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Quote:
Originally Posted by Nightengale212 View Post
I forgot to add this to my previous post, but it is something to think about for the OP and others who are considering short term Federal employment for the pension and health insurance benefits now or in the future as the contributions to pensions changed in 2013 as noted in the chart below.

FERS - Employees first hired on/after 1/1/87 - Contribution 0.8%

FERS-RAE - Employees first hired on/after 1/1/13 - Contribution 3.1%

FERS-FRAE - Employees first hired on/after 1/1/14 - Contribution 4.4%

Just for examples sake, someone with a salary of $50,000 that are contributing 4.4% towards their pension that comes out to $2,200/year, and x 5 years = $11,000. They will retire with a pension of $2500/year, so it will take them 4.4 years to recoup that $11,000 back.
Keep in mind too that you must have worked at least 5 years AND be 62 or over to retire, or 60 + 20. There are other options: https://www.opm.gov/retirement-servi...n/eligibility/

So the employment is not exactly "short term" in my book, but may be in yours.
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Old 09-19-2017, 04:26 PM
 
Location: R.I.
976 posts, read 604,389 times
Reputation: 4227
Quote:
Originally Posted by bigbear99 View Post
Keep in mind too that you must have worked at least 5 years AND be 62 or over to retire, or 60 + 20. There are other options: https://www.opm.gov/retirement-servi...n/eligibility/

So the employment is not exactly "short term" in my book, but may be in yours.
Did you not read all the posts that led up to my two including the OPs original post. The OP is considering working 5 years from age 57-62 to get the 5 years of service needed to be vested for a small pension and to carry FEHB health insurance into retirement. And my response related to that is that those hired into Federal service after 2014 which will include the OP have to contribute 4.4 % of their salary into their pension fund unlike those like myself who were hired long before 2014 and contribute only 0.8%. If the OP takes a $50,000 position and works 5 short years it will cost him in pension contributions $2,200 x 5 years = $11,000. I on the other hand with a salary > 2 x the example I gave over the course of 5 years at 0.8% contribution I will have contributed $4,255 to my pension. And someone earning the same salary as I but employment began after 2014 over 5 years would have contributed $23,394 compared to my $4,255.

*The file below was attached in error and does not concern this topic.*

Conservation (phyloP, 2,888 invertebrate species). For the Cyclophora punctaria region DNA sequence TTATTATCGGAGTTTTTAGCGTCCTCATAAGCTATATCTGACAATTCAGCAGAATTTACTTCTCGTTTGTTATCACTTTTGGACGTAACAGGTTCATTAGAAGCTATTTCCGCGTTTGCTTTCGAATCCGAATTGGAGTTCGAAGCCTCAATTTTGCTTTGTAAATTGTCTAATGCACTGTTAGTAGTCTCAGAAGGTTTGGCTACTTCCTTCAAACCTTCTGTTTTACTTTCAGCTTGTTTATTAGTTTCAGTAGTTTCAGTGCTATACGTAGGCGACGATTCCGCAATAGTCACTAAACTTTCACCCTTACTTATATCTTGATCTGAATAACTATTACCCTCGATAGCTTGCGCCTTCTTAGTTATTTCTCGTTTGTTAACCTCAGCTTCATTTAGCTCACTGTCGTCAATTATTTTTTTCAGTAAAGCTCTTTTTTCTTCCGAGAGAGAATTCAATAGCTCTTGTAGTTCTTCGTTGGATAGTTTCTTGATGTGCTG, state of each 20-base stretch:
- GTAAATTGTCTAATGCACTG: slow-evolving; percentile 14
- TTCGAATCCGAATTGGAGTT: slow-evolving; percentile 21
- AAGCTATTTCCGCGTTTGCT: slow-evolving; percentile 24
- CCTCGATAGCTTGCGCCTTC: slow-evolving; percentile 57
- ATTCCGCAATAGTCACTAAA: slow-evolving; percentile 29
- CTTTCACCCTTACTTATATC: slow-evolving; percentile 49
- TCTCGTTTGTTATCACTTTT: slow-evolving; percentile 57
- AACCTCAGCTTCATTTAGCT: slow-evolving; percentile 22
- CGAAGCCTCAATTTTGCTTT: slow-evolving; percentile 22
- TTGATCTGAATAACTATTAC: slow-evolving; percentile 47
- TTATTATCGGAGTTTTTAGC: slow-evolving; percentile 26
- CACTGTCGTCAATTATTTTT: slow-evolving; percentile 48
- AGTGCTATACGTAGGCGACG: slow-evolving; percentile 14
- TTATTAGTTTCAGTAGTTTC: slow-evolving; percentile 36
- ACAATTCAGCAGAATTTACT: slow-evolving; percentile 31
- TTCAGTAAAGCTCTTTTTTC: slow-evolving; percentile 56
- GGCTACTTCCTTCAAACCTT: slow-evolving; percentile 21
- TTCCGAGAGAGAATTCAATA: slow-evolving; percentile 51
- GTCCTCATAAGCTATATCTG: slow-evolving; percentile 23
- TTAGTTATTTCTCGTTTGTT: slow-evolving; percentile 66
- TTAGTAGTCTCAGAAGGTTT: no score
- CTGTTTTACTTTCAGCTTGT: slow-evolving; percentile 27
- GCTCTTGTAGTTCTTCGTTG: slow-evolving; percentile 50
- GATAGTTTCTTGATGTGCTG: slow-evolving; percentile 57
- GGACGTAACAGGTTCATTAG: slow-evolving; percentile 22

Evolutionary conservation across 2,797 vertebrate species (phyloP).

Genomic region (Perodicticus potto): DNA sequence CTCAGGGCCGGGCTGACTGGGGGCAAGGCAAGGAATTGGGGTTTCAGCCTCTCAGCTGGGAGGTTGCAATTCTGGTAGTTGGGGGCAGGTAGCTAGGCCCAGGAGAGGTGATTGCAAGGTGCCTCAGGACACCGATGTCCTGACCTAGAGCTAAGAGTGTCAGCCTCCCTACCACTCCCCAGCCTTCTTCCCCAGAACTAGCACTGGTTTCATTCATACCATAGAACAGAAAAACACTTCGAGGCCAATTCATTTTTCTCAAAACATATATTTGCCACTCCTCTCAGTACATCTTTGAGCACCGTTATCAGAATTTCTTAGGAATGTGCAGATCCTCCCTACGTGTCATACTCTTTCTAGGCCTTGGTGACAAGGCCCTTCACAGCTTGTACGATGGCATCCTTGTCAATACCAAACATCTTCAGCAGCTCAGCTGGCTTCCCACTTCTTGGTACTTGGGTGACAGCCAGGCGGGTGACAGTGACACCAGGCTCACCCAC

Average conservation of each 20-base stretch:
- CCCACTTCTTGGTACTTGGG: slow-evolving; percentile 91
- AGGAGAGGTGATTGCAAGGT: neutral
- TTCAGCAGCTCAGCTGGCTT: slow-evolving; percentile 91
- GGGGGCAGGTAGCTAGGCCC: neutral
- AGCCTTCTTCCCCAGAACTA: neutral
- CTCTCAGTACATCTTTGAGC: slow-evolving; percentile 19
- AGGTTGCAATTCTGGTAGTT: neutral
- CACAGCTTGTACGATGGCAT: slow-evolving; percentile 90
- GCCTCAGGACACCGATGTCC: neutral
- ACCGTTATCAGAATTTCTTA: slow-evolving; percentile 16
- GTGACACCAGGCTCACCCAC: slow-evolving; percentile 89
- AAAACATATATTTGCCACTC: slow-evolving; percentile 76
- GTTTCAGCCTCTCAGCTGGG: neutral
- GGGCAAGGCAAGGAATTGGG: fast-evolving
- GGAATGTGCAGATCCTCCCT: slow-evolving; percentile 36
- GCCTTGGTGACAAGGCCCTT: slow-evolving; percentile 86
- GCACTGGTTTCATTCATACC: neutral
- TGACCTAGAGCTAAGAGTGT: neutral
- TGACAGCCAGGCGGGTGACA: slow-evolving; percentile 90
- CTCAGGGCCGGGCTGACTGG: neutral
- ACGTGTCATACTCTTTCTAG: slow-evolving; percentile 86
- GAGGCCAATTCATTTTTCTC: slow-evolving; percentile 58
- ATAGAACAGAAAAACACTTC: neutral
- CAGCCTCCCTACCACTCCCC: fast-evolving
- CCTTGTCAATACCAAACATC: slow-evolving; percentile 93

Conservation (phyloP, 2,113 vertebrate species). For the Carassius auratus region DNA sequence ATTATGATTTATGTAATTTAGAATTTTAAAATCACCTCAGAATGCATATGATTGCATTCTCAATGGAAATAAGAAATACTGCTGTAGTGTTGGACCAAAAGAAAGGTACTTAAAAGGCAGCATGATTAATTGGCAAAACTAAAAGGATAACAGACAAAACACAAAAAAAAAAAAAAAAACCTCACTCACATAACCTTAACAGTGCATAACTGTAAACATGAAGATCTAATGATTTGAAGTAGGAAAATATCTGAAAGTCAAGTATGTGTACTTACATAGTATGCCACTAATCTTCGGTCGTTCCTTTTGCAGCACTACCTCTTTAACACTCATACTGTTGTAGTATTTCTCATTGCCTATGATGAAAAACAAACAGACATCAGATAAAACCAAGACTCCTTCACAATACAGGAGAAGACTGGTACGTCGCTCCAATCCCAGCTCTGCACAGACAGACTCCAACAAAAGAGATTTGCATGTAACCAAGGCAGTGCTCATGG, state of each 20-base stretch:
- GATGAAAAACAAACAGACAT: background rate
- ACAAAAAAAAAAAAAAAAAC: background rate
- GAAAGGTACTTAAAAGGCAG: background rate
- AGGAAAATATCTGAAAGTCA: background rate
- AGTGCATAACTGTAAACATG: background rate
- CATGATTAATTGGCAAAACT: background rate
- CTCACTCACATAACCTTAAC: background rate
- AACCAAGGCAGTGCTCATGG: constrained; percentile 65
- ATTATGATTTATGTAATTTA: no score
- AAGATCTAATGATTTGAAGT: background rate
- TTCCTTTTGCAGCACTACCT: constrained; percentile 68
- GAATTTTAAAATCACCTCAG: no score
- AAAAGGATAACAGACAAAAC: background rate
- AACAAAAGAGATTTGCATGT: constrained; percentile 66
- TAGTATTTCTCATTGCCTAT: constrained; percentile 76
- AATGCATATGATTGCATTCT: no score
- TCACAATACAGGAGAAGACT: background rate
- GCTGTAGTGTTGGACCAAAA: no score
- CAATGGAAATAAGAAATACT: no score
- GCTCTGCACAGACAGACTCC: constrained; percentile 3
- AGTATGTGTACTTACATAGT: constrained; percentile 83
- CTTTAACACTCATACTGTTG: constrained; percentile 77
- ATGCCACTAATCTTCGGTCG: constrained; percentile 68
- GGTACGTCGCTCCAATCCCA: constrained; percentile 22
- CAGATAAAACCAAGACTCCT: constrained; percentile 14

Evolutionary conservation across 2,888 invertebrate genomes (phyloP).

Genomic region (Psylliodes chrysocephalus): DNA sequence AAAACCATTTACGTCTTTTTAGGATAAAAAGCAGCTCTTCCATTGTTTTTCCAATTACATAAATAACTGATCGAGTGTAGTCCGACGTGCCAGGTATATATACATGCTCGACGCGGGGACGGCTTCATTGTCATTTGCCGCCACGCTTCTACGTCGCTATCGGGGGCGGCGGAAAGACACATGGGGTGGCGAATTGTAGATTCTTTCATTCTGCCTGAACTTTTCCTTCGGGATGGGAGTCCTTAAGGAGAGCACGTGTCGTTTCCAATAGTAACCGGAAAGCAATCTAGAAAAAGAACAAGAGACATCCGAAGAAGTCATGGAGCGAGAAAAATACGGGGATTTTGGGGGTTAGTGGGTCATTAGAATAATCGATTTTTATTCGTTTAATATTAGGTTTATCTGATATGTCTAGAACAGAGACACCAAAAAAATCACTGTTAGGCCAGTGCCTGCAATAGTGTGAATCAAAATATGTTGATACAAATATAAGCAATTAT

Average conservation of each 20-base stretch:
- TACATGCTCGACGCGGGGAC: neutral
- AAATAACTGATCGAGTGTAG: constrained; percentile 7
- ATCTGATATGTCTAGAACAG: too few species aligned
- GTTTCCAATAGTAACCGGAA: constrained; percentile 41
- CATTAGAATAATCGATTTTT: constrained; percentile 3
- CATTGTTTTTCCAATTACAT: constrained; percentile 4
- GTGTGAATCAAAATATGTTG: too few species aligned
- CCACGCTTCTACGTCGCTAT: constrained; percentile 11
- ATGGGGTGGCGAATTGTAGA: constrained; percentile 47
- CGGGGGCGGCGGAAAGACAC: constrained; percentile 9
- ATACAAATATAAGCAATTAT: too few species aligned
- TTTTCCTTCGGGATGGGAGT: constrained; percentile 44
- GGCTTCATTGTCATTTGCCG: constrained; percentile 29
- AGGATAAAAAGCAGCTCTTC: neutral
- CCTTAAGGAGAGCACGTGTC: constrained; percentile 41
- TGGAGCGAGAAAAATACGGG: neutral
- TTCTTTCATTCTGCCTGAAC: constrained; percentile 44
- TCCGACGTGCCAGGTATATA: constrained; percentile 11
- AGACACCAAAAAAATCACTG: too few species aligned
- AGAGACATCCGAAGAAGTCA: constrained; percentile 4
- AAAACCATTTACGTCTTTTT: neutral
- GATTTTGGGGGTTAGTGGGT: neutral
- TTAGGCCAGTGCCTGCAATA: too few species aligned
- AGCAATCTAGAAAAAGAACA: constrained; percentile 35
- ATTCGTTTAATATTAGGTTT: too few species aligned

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Old 09-19-2017, 04:43 PM
 
2,675 posts, read 1,539,886 times
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Quote:
Originally Posted by Nightengale212 View Post
Did you not read all the posts that led up to my two including the OPs original post. The OP is considering working 5 years from age 57-62 to get the 5 years of service needed to be vested for a small pension and to carry FEHB health insurance into retirement. And my response related to that is that those hired into Federal service after 2014 which will include the OP have to contribute 4.4 % of their salary into their pension fund unlike those like myself who were hired long before 2014 and contribute only 0.8%. If the OP takes a $50,000 position and works 5 short years it will cost him in pension contributions $2,200 x 5 years = $11,000. I on the other hand with a salary > 2 x the example I gave over the course of 5 years at 0.8% contribution I will have contributed $4,255 to my pension. And someone earning the same salary as I but employment began after 2014 over 5 years would have contributed $23,394 compared to my $4,255.
Yes I did read all the posts. Roll of eyes. I also read your earlier post where you recited the math. What you did not do was give a link to authoritative information. You evidently wanted us to just accept that you're an authority on the matters.

By the way, this is a rather silly exchange.
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Old 09-19-2017, 08:41 PM
 
6,878 posts, read 7,278,655 times
Reputation: 9786
OP here. Again thanks for the info....
If I'm hired at 57...the plan is to more than likely work 8 years until 65 (with just an OPTION to retire at 62)
If I'm not hired until age 58, the plan is still the same, but I've got one year less under my belt. I retire at 65 with 7 years.
All I need to qualify is five years. IF I feel I can make age 63 work, I'll do that.

Sure the pension will be less, but that's why I'm putting so much effort into valuing the retiree FEHB part of the equation.

It will be a job with an initial base D Band salary of about 36,000. (plus differentials, holiday, weekend pay, overtime, etc)
AND it will be a job I really don't want to do and am only taking for the retiree benefits.
Which is ANOTHER reason these darn benefits better be worth it.
I'll be trading the next eight years working at I job I don't really want to do -- to get them.

Last edited by selhars; 09-19-2017 at 08:56 PM..
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Old 09-19-2017, 08:59 PM
 
6,878 posts, read 7,278,655 times
Reputation: 9786
I don't think WEP will affect me.

Not hired yet. In the line of a long process, though. So preparing, should it come through.

My dilemma: do I leave a job I might enjoy more....for the gov't job (if I get it)
So this is part of deciding how much weight to give "column A" vs. "column B"....the plusses and minuses of my options.

Eight years in my book is short term. But it can seem longer if you don't enjoy what you're doing.
I guess I'd just have to keep my eyes on the prize. When I think, "I hate this job"...follow that thought right up with...."yeah, but you're doing this for the end game of the retiree benefits." Look in the mirror and tell myself:" You can do this."